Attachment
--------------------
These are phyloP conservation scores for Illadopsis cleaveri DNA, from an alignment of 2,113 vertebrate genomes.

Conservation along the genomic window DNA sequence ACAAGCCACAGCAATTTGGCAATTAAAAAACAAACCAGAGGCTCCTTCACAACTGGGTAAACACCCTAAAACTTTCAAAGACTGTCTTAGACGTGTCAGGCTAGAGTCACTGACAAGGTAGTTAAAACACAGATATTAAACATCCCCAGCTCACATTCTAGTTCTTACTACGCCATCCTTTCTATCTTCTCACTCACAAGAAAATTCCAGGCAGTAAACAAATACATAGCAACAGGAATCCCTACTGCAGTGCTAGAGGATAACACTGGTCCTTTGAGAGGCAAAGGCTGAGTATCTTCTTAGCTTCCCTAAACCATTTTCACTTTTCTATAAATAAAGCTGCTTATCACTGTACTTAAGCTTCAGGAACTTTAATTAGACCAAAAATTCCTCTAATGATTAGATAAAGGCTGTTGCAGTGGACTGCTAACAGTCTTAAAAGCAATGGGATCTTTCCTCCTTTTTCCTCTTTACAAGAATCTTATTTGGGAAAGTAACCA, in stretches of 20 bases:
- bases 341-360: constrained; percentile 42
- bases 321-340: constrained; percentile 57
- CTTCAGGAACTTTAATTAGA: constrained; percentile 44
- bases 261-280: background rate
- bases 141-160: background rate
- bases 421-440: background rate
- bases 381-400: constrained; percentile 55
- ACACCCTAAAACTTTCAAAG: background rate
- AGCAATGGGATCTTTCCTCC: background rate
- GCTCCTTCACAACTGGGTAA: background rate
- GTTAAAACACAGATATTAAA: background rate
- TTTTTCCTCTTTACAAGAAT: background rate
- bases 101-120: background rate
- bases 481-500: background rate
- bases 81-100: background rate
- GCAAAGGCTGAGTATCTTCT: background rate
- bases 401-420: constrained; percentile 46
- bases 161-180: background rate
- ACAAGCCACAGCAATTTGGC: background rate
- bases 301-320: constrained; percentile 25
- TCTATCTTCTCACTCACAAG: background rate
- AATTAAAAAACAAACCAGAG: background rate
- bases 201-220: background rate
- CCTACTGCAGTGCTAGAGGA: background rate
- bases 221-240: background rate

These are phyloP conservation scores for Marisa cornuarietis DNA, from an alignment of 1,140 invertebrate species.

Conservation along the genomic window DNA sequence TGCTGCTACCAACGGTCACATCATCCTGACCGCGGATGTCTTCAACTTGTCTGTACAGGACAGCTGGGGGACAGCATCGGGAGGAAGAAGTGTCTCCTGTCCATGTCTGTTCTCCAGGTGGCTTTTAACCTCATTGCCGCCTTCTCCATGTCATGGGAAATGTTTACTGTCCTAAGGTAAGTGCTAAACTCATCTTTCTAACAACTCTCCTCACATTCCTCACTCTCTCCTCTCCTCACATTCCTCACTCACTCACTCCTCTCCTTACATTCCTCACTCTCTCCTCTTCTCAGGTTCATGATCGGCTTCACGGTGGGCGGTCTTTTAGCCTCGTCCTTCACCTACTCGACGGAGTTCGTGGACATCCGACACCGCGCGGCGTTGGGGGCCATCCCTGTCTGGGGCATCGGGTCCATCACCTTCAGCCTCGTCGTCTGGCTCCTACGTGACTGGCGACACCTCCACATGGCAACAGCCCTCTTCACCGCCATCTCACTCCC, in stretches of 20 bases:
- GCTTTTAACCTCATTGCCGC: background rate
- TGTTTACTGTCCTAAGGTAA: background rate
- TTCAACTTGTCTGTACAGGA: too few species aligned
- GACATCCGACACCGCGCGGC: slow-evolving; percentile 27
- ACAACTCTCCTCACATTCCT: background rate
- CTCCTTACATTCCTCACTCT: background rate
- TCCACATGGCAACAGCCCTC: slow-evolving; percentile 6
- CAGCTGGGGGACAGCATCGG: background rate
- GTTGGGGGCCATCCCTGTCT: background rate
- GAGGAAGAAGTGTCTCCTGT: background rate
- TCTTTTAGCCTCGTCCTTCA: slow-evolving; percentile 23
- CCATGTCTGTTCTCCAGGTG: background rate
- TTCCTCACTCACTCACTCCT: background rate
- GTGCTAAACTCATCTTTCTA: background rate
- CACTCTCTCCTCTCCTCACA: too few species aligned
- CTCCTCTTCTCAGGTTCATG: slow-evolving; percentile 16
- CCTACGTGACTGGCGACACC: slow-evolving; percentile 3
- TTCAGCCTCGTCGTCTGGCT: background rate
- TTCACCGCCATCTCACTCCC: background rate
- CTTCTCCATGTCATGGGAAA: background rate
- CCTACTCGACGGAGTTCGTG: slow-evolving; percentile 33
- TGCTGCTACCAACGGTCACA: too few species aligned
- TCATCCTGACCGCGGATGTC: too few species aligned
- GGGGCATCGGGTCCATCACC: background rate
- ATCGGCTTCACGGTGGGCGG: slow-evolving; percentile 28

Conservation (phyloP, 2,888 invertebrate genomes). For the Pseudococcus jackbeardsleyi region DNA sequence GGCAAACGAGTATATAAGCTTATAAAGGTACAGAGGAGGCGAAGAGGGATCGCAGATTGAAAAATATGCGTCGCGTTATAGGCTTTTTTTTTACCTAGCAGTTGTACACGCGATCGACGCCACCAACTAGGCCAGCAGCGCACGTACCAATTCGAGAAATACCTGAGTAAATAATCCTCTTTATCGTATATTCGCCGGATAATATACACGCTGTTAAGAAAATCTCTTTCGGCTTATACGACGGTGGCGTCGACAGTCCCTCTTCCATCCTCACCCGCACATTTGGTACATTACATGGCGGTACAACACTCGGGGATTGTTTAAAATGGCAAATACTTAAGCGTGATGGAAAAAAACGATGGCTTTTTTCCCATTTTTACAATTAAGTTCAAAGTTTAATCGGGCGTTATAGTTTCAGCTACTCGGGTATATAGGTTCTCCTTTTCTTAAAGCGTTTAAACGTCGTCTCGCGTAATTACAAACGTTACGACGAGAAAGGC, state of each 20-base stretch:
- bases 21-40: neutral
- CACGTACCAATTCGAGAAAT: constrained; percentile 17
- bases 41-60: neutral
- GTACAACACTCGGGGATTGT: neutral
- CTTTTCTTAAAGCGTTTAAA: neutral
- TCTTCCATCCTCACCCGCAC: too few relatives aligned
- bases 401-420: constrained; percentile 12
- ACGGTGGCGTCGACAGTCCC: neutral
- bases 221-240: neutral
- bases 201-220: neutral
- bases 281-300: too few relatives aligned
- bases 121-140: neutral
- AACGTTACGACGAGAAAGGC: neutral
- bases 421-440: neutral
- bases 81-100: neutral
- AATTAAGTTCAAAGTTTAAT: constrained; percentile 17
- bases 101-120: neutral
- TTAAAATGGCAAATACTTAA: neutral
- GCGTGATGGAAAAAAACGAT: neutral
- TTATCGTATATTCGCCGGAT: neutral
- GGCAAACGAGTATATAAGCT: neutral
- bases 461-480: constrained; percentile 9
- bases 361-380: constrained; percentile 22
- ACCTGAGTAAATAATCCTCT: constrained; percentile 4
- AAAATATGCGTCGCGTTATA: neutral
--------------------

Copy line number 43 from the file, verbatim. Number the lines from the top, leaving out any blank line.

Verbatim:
- GTGCTAAACTCATCTTTCTA: background rate